Thursday, November 13, 2008

#68: Are Some People Doomed to Permanent Poverty?


Are some people simply doomed to perennial poverty and/or chronic indebtedness?

I think so. For whatever reason--drugs, overspending, misplaced generosity--some people will allow a windfall to simply slip through their fingers.

I once saw clips from a documentary called Reversal of Fortune; filmmaker Wayne Powers wanted to carry out a social experiment in which he would give Ted Rodrigue, a Pasadena homeless man, $100,000, with only one string attached: that Powers be allowed to film Rodrigue as he spent his unexpected windfall. Powers wanted to prove or disprove the social theory that money is the way out of chronic poverty.

See these stories about how Ted spent his windfall:

A Homeless Man Blows $100,000 of Free Money As Seen on Oprah

What would you do with $100,000 if you were homeless? Find out what this man did with it.

View more »


The Power of Personality: What Happens When You Give a Homeless Man $100k?

by Bryan Caplan

The homeless are different from you and me, and it's not because they have less money. It's because they are extraordinarily low in what personality psychologists call conscientiousness. That's my theory, anyway. A quite watchable documentary on Showtime (and that's high praise from me, I strongly prefer fiction) puts my theory to the test. It's called "Reversal of Fortune," and it's got a simple set-up: The film-makers picked Ted, a homeless man in Pasadena, gave him $100,000, and filmed the results.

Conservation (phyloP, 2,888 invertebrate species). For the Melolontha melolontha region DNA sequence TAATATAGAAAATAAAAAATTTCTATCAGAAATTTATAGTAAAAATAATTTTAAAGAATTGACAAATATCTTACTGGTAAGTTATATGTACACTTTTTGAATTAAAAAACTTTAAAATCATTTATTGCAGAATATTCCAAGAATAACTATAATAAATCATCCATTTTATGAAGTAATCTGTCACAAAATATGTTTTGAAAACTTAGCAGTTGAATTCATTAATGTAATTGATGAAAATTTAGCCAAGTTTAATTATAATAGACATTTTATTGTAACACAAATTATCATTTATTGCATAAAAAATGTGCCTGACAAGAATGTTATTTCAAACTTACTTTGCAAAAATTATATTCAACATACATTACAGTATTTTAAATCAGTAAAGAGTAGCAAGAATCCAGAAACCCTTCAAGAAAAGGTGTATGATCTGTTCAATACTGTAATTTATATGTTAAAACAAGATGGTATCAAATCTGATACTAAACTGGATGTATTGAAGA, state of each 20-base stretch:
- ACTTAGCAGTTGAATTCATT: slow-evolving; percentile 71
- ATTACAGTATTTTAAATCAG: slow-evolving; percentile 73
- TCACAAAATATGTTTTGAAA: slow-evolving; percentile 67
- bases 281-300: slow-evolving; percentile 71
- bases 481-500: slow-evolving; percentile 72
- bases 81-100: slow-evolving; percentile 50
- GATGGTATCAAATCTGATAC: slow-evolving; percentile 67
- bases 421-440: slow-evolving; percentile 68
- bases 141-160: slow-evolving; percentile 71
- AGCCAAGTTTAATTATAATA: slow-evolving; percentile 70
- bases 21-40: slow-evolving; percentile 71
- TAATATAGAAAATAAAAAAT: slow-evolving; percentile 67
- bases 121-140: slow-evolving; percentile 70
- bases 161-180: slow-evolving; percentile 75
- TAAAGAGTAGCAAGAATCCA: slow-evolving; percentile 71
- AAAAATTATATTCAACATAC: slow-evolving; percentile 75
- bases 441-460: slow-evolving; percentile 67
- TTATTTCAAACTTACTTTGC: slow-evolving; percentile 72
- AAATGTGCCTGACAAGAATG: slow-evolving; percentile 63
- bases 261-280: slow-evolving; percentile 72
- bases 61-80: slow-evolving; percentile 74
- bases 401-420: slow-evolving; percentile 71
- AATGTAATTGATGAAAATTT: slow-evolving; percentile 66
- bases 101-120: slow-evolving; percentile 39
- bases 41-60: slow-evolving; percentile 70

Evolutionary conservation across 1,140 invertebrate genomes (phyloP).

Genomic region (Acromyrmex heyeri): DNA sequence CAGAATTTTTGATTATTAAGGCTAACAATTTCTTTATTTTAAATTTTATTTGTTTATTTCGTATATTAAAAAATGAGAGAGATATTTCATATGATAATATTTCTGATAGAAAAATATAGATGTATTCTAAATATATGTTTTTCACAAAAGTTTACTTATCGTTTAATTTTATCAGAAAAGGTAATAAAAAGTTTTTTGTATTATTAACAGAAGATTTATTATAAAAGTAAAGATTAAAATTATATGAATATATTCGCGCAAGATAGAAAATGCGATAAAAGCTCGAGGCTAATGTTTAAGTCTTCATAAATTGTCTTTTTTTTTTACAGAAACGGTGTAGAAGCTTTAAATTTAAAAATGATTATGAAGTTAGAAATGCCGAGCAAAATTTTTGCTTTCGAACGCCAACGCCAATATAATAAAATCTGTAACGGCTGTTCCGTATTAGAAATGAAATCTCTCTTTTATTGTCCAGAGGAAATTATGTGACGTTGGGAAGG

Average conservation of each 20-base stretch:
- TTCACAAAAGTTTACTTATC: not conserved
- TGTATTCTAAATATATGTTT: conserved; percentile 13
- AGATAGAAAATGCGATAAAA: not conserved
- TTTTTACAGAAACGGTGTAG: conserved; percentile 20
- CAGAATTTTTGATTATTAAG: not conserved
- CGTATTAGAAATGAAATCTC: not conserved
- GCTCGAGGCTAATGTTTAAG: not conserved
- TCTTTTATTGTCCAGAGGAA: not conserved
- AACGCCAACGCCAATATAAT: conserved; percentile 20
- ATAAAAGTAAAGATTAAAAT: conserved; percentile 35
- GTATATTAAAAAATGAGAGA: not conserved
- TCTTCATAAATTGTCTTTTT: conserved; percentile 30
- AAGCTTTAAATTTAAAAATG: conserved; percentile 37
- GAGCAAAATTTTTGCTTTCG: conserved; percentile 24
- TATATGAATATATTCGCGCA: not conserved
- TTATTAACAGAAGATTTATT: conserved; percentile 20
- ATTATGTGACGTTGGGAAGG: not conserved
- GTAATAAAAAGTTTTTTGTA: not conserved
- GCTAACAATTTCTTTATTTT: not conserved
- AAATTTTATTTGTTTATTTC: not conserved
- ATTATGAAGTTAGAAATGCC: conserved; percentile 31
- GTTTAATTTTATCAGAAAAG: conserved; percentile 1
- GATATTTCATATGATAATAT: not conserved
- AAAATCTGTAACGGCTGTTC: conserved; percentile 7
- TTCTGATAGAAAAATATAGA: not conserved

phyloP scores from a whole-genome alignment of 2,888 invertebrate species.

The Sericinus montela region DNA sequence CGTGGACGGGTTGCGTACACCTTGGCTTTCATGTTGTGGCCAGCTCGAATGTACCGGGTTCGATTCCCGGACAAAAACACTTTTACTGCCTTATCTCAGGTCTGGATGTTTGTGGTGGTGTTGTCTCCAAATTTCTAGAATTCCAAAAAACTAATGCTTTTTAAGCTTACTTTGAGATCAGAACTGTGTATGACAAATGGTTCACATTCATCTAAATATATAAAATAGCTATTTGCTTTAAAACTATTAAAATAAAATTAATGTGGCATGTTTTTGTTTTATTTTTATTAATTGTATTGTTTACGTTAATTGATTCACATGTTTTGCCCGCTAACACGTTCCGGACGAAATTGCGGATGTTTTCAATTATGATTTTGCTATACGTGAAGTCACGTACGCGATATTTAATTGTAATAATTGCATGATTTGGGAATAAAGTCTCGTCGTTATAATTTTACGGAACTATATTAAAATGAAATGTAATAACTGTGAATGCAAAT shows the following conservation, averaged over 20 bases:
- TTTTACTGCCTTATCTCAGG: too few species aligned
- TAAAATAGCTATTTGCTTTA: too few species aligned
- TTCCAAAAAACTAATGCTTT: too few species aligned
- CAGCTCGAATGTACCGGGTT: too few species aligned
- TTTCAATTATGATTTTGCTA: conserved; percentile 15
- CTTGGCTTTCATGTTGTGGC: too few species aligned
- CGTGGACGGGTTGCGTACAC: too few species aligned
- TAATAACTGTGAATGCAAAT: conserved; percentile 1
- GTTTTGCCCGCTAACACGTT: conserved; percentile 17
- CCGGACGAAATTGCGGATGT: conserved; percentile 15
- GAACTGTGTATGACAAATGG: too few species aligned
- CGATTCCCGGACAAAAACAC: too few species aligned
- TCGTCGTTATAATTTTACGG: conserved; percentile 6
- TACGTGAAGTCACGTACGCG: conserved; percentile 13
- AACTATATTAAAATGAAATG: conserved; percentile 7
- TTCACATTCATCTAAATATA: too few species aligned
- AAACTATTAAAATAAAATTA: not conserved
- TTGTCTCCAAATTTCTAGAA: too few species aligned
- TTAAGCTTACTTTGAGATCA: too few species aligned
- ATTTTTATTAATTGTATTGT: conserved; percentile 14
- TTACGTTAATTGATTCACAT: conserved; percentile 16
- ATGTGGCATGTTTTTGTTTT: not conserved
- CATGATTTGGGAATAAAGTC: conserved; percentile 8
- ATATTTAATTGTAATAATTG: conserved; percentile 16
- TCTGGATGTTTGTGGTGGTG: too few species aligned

We initially see Ted's life on the streets. He sleeps under a bridge and does enough recycling to pay for beer, cigarettes, and a little food. He is surprisingly articulate - low IQ is not his problem. It would be easy for someone to argue that Ted has simply been unlucky, and that his drinking is "just a response to the hopelessness of his situation."

Then he gets $100k.

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Ted's case suggests that money alone is not the way out of poverty. Evidently, Ted felt comfortable in his life, that the windfall was actually a source of conflict for him.

Of course, Ted's case is not definitive proof; had the windfall been given to a working person who was temporarily down on his luck, the outcome probably would have been different.

I have often thought about what I'd do with a $100,000 windfall (if I were homeless and down on my luck, that is, and not an alcoholic or druggie).

1. I'd find a modest furnished place to live. Having a roof over my head and decent bathroom and kitchen facilities would be top priority.

2. I'd buy some decent clothes (for every day and job hunting) and lots of soap and towels for bathing.

3. I'd invest in a used car; these days, flexible and reliable mobility is almost as important as having a place to live (unless I lived in a metropolitan area with reliable public transit).

4. I would buy myself a decent meal and then go grocery shopping for staples.

5. I would invest the rest of the money in a short-term CD (so that I could think about what to do with it without making an impulsive decision). I would be willing to work at any crap job, just to get on my feet.

6. For long term, I would buy a modest house or condo and furnish it with furniture from Goodwill--just the basics: table and chairs, sofa, bed, maybe a cheap TV (but no cable). I would go to the library for internet and books and other reading.

7. I would look into job training or college (I would continue working, although I would always be on the lookout for a better-paying job).
For me, a $100,000 windfall would be an opportunity to better my life.


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